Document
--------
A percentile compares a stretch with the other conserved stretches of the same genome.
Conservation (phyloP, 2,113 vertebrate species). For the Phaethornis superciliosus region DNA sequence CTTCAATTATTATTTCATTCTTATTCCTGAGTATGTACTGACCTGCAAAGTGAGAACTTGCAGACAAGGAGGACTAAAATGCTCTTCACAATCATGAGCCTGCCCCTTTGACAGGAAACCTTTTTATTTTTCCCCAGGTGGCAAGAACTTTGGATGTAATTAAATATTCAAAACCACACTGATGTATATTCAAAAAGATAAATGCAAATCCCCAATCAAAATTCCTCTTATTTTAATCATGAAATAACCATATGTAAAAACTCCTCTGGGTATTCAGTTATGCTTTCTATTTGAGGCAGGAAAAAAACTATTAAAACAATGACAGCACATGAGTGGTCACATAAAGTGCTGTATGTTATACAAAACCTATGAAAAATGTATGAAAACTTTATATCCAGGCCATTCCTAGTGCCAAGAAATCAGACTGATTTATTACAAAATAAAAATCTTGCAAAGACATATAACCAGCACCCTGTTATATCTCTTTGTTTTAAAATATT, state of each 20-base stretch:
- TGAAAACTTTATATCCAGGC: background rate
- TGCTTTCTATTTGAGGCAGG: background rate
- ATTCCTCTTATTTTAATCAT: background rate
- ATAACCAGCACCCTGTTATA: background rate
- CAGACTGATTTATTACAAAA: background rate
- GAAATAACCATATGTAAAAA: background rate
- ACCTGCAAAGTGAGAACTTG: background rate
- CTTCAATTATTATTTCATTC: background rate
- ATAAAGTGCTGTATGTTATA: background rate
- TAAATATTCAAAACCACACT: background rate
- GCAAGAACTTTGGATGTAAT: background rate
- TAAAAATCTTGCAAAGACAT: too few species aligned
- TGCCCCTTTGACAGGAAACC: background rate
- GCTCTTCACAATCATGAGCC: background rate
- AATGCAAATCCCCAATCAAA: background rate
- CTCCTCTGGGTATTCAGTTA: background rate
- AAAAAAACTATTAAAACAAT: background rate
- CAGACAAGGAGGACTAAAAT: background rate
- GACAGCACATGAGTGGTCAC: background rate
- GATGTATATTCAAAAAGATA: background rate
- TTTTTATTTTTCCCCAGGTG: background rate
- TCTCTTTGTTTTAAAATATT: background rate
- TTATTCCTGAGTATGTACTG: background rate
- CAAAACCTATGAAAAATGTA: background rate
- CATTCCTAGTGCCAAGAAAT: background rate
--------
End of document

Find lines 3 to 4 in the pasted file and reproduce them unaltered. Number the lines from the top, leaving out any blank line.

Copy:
- TGAAAACTTTATATCCAGGC: background rate
- TGCTTTCTATTTGAGGCAGG: background rate